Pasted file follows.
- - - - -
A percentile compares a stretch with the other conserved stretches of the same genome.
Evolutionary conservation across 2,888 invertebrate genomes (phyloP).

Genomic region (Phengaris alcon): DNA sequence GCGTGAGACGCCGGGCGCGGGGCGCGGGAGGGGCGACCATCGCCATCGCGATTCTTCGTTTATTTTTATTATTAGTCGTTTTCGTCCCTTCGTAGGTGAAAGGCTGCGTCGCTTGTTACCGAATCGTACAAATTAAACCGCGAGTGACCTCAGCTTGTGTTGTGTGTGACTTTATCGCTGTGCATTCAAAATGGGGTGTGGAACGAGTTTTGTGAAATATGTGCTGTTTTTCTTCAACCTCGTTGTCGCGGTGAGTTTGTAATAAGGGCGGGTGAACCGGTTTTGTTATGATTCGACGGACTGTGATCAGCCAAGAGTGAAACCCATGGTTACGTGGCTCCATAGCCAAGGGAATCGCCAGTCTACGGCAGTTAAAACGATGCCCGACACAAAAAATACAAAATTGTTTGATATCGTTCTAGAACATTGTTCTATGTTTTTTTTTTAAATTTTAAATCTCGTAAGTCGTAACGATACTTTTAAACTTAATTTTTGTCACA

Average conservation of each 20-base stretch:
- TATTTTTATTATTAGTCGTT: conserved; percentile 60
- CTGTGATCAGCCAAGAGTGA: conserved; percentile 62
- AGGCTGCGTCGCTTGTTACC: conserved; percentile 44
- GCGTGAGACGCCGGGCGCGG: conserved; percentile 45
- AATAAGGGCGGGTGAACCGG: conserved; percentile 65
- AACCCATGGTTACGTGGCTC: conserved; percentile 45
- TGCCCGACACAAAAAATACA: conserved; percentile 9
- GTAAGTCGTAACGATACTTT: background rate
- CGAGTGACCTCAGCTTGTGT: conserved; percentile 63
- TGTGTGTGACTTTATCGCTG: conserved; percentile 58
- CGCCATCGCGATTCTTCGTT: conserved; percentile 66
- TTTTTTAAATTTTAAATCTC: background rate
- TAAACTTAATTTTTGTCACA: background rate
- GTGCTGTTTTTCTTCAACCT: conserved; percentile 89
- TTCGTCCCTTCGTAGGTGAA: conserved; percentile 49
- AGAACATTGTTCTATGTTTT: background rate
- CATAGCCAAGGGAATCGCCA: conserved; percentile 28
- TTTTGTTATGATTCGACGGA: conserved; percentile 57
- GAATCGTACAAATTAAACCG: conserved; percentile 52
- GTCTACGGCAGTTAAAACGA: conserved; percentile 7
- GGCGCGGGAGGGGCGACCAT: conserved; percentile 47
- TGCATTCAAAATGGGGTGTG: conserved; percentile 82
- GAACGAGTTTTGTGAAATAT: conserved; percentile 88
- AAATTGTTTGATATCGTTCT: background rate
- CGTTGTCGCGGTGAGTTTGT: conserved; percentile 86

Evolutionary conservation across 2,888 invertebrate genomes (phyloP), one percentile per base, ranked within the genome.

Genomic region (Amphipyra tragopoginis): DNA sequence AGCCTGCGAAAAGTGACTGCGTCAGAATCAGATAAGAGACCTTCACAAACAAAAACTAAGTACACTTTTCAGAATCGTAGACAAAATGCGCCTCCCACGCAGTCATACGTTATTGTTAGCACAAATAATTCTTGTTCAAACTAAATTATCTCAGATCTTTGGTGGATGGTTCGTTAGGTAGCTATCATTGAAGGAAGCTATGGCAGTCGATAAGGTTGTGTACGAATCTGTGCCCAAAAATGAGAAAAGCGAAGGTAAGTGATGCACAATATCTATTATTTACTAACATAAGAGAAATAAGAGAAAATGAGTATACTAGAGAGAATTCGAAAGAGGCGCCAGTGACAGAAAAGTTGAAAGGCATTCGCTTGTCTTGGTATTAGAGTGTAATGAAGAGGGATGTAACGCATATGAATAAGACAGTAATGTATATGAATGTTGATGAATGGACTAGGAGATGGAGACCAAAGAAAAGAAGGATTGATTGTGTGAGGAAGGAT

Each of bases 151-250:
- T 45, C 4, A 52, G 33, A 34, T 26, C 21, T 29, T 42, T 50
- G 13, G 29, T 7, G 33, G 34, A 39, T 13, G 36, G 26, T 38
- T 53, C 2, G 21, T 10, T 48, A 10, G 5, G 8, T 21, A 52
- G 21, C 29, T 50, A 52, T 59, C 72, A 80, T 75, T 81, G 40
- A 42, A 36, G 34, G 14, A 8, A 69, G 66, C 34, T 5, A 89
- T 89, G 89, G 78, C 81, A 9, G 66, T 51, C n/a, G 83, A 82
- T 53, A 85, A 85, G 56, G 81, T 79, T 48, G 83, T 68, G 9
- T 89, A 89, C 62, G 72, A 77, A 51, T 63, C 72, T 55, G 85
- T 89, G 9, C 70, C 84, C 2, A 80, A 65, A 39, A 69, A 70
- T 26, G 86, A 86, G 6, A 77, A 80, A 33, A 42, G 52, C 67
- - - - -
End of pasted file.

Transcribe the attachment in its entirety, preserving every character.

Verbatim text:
A percentile compares a stretch with the other conserved stretches of the same genome.
Evolutionary conservation across 2,888 invertebrate genomes (phyloP).

Genomic region (Phengaris alcon): DNA sequence GCGTGAGACGCCGGGCGCGGGGCGCGGGAGGGGCGACCATCGCCATCGCGATTCTTCGTTTATTTTTATTATTAGTCGTTTTCGTCCCTTCGTAGGTGAAAGGCTGCGTCGCTTGTTACCGAATCGTACAAATTAAACCGCGAGTGACCTCAGCTTGTGTTGTGTGTGACTTTATCGCTGTGCATTCAAAATGGGGTGTGGAACGAGTTTTGTGAAATATGTGCTGTTTTTCTTCAACCTCGTTGTCGCGGTGAGTTTGTAATAAGGGCGGGTGAACCGGTTTTGTTATGATTCGACGGACTGTGATCAGCCAAGAGTGAAACCCATGGTTACGTGGCTCCATAGCCAAGGGAATCGCCAGTCTACGGCAGTTAAAACGATGCCCGACACAAAAAATACAAAATTGTTTGATATCGTTCTAGAACATTGTTCTATGTTTTTTTTTTAAATTTTAAATCTCGTAAGTCGTAACGATACTTTTAAACTTAATTTTTGTCACA

Average conservation of each 20-base stretch:
- TATTTTTATTATTAGTCGTT: conserved; percentile 60
- CTGTGATCAGCCAAGAGTGA: conserved; percentile 62
- AGGCTGCGTCGCTTGTTACC: conserved; percentile 44
- GCGTGAGACGCCGGGCGCGG: conserved; percentile 45
- AATAAGGGCGGGTGAACCGG: conserved; percentile 65
- AACCCATGGTTACGTGGCTC: conserved; percentile 45
- TGCCCGACACAAAAAATACA: conserved; percentile 9
- GTAAGTCGTAACGATACTTT: background rate
- CGAGTGACCTCAGCTTGTGT: conserved; percentile 63
- TGTGTGTGACTTTATCGCTG: conserved; percentile 58
- CGCCATCGCGATTCTTCGTT: conserved; percentile 66
- TTTTTTAAATTTTAAATCTC: background rate
- TAAACTTAATTTTTGTCACA: background rate
- GTGCTGTTTTTCTTCAACCT: conserved; percentile 89
- TTCGTCCCTTCGTAGGTGAA: conserved; percentile 49
- AGAACATTGTTCTATGTTTT: background rate
- CATAGCCAAGGGAATCGCCA: conserved; percentile 28
- TTTTGTTATGATTCGACGGA: conserved; percentile 57
- GAATCGTACAAATTAAACCG: conserved; percentile 52
- GTCTACGGCAGTTAAAACGA: conserved; percentile 7
- GGCGCGGGAGGGGCGACCAT: conserved; percentile 47
- TGCATTCAAAATGGGGTGTG: conserved; percentile 82
- GAACGAGTTTTGTGAAATAT: conserved; percentile 88
- AAATTGTTTGATATCGTTCT: background rate
- CGTTGTCGCGGTGAGTTTGT: conserved; percentile 86

Evolutionary conservation across 2,888 invertebrate genomes (phyloP), one percentile per base, ranked within the genome.

Genomic region (Amphipyra tragopoginis): DNA sequence AGCCTGCGAAAAGTGACTGCGTCAGAATCAGATAAGAGACCTTCACAAACAAAAACTAAGTACACTTTTCAGAATCGTAGACAAAATGCGCCTCCCACGCAGTCATACGTTATTGTTAGCACAAATAATTCTTGTTCAAACTAAATTATCTCAGATCTTTGGTGGATGGTTCGTTAGGTAGCTATCATTGAAGGAAGCTATGGCAGTCGATAAGGTTGTGTACGAATCTGTGCCCAAAAATGAGAAAAGCGAAGGTAAGTGATGCACAATATCTATTATTTACTAACATAAGAGAAATAAGAGAAAATGAGTATACTAGAGAGAATTCGAAAGAGGCGCCAGTGACAGAAAAGTTGAAAGGCATTCGCTTGTCTTGGTATTAGAGTGTAATGAAGAGGGATGTAACGCATATGAATAAGACAGTAATGTATATGAATGTTGATGAATGGACTAGGAGATGGAGACCAAAGAAAAGAAGGATTGATTGTGTGAGGAAGGAT

Each of bases 151-250:
- T 45, C 4, A 52, G 33, A 34, T 26, C 21, T 29, T 42, T 50
- G 13, G 29, T 7, G 33, G 34, A 39, T 13, G 36, G 26, T 38
- T 53, C 2, G 21, T 10, T 48, A 10, G 5, G 8, T 21, A 52
- G 21, C 29, T 50, A 52, T 59, C 72, A 80, T 75, T 81, G 40
- A 42, A 36, G 34, G 14, A 8, A 69, G 66, C 34, T 5, A 89
- T 89, G 89, G 78, C 81, A 9, G 66, T 51, C n/a, G 83, A 82
- T 53, A 85, A 85, G 56, G 81, T 79, T 48, G 83, T 68, G 9
- T 89, A 89, C 62, G 72, A 77, A 51, T 63, C 72, T 55, G 85
- T 89, G 9, C 70, C 84, C 2, A 80, A 65, A 39, A 69, A 70
- T 26, G 86, A 86, G 6, A 77, A 80, A 33, A 42, G 52, C 67